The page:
The company’s transformation was primarily led by former CEO Bernd Beetz, who retired in 2012 after Coty decided to go public. However, current CEO and Chairman of the Board Bart Becht continues to lead the charge with the backing of Germany’s Reimann family, which has controlled the company for more than two decades and remains one of its largest shareholders. The family’s investment arm, JAB Holdings, retains 70% economic ownership and virtually all of the voting rights for Coty. Because JAB is such a large shareholder, the company has little incentive to pay heed to its minority holders, yet investors have been rewarded with share buybacks and dividends. Previously, as CEO of Reckitt Benckiser, Becht grew the company’s market capitalization almost six times over a 12-year period. Giving us further confidence in Coty’s management team was a stamp of approval from Warren Buffett, who was willing to join forces with Coty for the attempted acquisition of Avon in 2012.


Coty had been privately owned until its IPO in 2013. While we were familiar with Coty’s business and management, we rarely invest in IPOs. We patiently waited for the stock price to fall, allowing us to initiate a position at a price with which we were comfortable.

At that time, the stock traded at 10 times enterprise value-to-earnings before interest, tax, depreciation and amortization (EV/EBITDA) and had a 6% free cash flow yield, which was in line with the median free cash flow yield within the consumer staples sector. We believe this is a reasonable price to pay for a high return on capital business like beauty products, yet it is hardly a bargain. As we dug deeper in our research, we realized that our margin of safety was primarily in the quality of the business and the company culture rather than the current market price. These factors cannot be quantified, but as Albert Einstein would have pointed out, it does not mean that they do not count. Our investment case for Coty did not rest as much on the company’s current assets, earnings or stock price, but on management’s ability to manage those assets over time. As outside investors in a business, we cannot predict future events; however, we can be more confident that our interests will be protected when we partner with competent, shareholder-friendly management teams.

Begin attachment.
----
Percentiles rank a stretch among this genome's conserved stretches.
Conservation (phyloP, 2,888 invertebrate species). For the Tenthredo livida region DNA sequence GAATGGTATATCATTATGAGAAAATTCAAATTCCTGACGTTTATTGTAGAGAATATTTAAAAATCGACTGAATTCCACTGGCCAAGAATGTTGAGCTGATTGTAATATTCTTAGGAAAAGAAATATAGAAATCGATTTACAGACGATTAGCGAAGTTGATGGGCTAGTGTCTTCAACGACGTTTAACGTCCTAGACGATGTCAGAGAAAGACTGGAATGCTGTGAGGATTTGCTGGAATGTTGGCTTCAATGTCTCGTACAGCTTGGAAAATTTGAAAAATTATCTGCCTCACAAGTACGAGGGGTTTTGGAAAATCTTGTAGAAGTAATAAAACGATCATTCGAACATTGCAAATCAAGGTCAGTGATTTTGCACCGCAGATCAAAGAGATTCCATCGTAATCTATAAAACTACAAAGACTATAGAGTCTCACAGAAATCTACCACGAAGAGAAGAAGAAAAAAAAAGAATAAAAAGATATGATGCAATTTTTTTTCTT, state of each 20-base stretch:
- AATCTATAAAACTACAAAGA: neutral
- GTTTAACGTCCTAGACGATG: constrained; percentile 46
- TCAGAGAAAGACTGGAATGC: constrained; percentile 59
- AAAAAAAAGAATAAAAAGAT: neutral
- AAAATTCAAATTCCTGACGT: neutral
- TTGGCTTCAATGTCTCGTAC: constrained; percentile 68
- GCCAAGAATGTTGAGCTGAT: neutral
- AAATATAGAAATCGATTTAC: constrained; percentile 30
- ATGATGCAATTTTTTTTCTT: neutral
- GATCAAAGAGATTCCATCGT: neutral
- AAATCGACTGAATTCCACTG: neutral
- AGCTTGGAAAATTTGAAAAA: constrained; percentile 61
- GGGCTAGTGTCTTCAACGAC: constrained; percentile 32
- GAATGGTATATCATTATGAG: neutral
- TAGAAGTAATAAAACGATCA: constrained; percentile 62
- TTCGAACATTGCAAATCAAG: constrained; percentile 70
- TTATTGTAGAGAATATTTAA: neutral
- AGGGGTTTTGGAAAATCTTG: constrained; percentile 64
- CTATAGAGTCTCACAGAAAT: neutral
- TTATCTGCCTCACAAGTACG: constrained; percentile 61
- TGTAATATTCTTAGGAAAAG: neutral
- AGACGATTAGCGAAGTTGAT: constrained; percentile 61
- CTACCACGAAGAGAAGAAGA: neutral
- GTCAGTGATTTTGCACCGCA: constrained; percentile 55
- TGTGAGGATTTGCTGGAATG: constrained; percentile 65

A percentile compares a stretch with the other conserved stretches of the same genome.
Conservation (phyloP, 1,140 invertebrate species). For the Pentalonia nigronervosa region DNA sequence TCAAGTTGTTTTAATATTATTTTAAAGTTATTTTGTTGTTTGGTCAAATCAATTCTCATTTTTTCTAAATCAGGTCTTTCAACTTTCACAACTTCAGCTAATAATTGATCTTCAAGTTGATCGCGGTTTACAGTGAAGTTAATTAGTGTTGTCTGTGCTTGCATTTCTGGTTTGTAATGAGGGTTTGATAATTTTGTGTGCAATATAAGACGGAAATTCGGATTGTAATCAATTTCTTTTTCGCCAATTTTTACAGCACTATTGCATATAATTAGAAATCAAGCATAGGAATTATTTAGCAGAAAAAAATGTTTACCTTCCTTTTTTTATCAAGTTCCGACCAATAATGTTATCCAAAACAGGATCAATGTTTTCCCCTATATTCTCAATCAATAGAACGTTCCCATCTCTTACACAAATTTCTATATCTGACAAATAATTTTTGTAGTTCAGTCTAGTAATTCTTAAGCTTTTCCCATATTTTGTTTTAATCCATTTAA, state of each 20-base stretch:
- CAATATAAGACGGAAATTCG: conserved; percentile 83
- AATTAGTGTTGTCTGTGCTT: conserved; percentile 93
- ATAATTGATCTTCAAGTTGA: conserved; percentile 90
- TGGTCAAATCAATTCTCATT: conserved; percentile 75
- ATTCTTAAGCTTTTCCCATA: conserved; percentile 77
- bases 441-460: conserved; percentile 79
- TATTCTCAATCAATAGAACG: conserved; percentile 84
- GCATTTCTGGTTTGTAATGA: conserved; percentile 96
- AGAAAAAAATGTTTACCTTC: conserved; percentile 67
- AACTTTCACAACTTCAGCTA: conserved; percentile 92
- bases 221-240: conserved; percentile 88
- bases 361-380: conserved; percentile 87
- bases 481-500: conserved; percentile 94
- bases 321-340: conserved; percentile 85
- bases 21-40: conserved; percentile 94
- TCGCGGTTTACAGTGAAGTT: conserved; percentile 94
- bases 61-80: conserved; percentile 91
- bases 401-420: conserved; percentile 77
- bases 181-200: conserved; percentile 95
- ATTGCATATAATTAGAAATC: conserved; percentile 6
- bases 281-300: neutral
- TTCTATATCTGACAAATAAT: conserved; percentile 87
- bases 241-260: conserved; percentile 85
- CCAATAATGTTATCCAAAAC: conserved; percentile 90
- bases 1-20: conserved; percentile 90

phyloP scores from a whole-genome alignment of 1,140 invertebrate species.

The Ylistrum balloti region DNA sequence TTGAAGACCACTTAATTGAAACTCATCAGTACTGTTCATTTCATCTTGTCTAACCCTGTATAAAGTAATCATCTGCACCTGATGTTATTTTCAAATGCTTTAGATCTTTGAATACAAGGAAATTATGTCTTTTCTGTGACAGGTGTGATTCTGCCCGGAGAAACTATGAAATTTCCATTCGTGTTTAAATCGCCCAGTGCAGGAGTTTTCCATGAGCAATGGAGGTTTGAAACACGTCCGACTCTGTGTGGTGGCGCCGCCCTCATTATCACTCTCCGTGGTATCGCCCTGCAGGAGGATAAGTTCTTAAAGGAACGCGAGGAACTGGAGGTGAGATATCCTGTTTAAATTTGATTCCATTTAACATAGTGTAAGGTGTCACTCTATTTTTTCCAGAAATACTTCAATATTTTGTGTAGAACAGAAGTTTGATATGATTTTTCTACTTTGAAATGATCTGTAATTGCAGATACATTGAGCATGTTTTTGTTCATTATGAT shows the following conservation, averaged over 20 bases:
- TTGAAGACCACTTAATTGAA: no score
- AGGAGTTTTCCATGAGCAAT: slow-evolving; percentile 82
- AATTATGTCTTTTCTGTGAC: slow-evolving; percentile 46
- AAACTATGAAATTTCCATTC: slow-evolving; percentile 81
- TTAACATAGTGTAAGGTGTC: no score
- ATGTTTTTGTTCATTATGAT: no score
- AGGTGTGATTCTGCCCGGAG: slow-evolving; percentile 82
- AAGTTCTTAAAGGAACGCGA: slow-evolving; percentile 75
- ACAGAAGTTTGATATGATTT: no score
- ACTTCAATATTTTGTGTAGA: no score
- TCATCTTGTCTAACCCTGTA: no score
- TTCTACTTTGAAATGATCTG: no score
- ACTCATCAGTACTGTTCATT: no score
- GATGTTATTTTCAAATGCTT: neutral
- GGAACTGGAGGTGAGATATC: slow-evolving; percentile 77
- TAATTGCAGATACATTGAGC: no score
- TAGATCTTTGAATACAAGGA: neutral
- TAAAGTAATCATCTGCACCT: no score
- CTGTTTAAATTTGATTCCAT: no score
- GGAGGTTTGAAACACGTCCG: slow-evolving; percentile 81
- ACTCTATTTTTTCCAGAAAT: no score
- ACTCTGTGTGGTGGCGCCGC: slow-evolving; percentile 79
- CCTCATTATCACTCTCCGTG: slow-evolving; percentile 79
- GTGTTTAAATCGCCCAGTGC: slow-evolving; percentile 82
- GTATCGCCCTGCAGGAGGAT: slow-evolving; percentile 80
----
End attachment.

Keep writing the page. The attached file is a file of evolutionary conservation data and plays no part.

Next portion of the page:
Although Coty’s stock price has performed well recently, we believe that there is further upside potential and that the stock will provide an attractive long-term return. Coty has a tremendous opportunity to exploit many of Procter & Gamble’s under-managed brands should the announced acquisition be completed. And, given the need for frequent innovation in this industry, there are likely to be many more opportunities for the entrepreneurial, creative teams at Coty.

Investing at all-time market highs carries obvious risks, but given our alignment of interests with Coty’s management and board and their past record of value creation, we believe our capital is in safe hands. Intrinsic value and market value can be at variance over short periods but almost always converge over long periods of time. If Coty is able to retain its people and culture, we believe its intrinsic value will continue to grow and our patience will be rewarded.

1 Source: 2013 Harvard Business School Case Study – Bernd Beetz: Creating the New Coty

Originally published on July 14, 2015

The views expressed are those of the research analyst as of July 2015, are subject to change, and may differ from the views of other research analysts, portfolio managers or the firm as a whole. These opinions are not intended to be a forecast of future events, a guarantee of future results, or investment advice.